MBNA loans this money out to its credit card holders. Now, right now, MBA must pay MAWB back at the end of the term regardless of whether or not its customers have repaid. It carries the risk, and so puts in place suitable (for it, not necessarily for the public) rates of interest and internal accounting procedures to ensure they don’t get caught short.

    Let’s say now that once it has made the credit card loans, MBNA is able to sell or repackage the debt, such that it can pass it along to someone else. This is the banking equivalent of selling a GBP 20 M&S voucher to someone for 18 quid because your aunt gave it to you and you don’t like M&S. The title of the loan passes to the new buyer, and the credit card holder’s payments are sent to this buyer. They do this so that after lending the money out they make a profit – not as much as if they waited for it all to be paid back, but enough to make it worthwhile.

    If this buyer is an investment bank, they can create a special purpose vehicle (separate legal company entity) to whom title of all these sold on loans is passed. We now have Morgan Stanley SPV #999 ltd., which owns that GBP 1 million of credit card loans. The actual value of the loans varies depending on the risk model calculations (which essentially calculate how likely each loan is to be late or default and gives you a GBP number somewhere under 1 million but hopefully not too much).

    Next step…. the SPV issues a bond, with a reasonably high yearly rate, eg 9%. The yearly payments on the bonds, as well as the final redemption, are paid from the cash received from the credit card holders. Various complicated things are done to the bonds to make them supposedly less risky, and they are sold on to, say, MegaHedgie hedge fund. Who sells them to another bank. Who use them to create yet another asset pool to create an SPV to….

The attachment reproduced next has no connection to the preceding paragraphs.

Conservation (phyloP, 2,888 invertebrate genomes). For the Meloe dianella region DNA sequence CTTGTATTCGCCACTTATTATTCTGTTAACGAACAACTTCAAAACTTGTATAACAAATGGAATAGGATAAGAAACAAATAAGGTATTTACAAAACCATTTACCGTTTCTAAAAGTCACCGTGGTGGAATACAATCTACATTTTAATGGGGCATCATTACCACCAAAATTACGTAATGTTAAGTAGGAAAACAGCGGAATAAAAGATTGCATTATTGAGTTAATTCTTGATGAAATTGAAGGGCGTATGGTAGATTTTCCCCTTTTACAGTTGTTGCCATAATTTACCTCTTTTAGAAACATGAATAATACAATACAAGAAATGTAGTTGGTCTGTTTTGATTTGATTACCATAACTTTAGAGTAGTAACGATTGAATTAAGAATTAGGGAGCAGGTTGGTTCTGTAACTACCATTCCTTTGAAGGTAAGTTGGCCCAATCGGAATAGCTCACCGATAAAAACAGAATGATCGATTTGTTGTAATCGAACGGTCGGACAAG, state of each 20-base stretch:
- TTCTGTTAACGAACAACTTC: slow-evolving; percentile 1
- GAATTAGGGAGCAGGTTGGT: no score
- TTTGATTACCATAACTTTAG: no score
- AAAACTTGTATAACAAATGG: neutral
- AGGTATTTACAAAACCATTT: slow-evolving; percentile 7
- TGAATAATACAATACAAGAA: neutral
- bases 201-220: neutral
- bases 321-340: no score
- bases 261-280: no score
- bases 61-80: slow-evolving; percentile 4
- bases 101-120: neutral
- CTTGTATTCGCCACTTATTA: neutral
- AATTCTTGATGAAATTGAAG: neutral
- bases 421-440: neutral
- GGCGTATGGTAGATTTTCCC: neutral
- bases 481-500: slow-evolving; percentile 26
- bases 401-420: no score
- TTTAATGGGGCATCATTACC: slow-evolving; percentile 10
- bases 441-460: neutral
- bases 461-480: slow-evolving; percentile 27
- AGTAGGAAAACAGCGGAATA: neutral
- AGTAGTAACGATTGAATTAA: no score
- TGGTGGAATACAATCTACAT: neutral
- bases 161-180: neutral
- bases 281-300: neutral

They had layer upon layer of this, with no incentive for anyone to worry about repayability.

    It wouldn’t surprise me if this was still happening, or alternatively, the card issue you describe may be the expectation of crucifying lotsof hard up people with massive interest charges and being just general evil bastards.

    BTW you have a really good grasp of financial matters for someone who doesn’t work in it. (I say this not to be patronising – I work in investment banking so this stuff is part of my job, you just pick it up after a while of being surrounded by it 40 hours a week – but I know sod-all about the cardboard box industry for example).

    I am of course required to add the disclaimer that I am not taking about my employer above, I intentionally never talk about anything specific to them anywhere online, instead I use examples provided by friends in other banks, or just general industry chat, as I like my job and JSA isn’t particularly generous these days.

  5. cb says:

    The thing that really worried me about your mailing (!) was the offer of 12 months 0% of cash transferred to your current account. I think it scared me as I would have jumped at the offer with both hands a few years ago when I got a bit ‘credit card’ happy and saw it basically as free money. Now, about 10 years later, I’ve just about paid it off and of course, you have to take personal responsibility but you’d think in the current climate there might be a bit more responsibility from the lenders.

  6. aethelreadtheunread says:

    Thanks for the comments.

    lsnduck – you’re absolutely right to stress the fact that individuals have responsibilty for checking out the details of any financial commitments they make. This is something i was very bad at when i was younger, and i have the diabolical credit record to prove it. Perhaps there should be a government health warning on all forms of loan agreement – it could read ‘Borrower beware! Remember the lender is only in this to maximise their profits.’ :o)

    abysmal musings – i don’t seem to get too much in the way of junk mail, actually. Well, apart from leaflets from the local evangelical church, but they’re delivered by hand. My mum used the mail preference service, though, and she found it reduced a lot of the junk.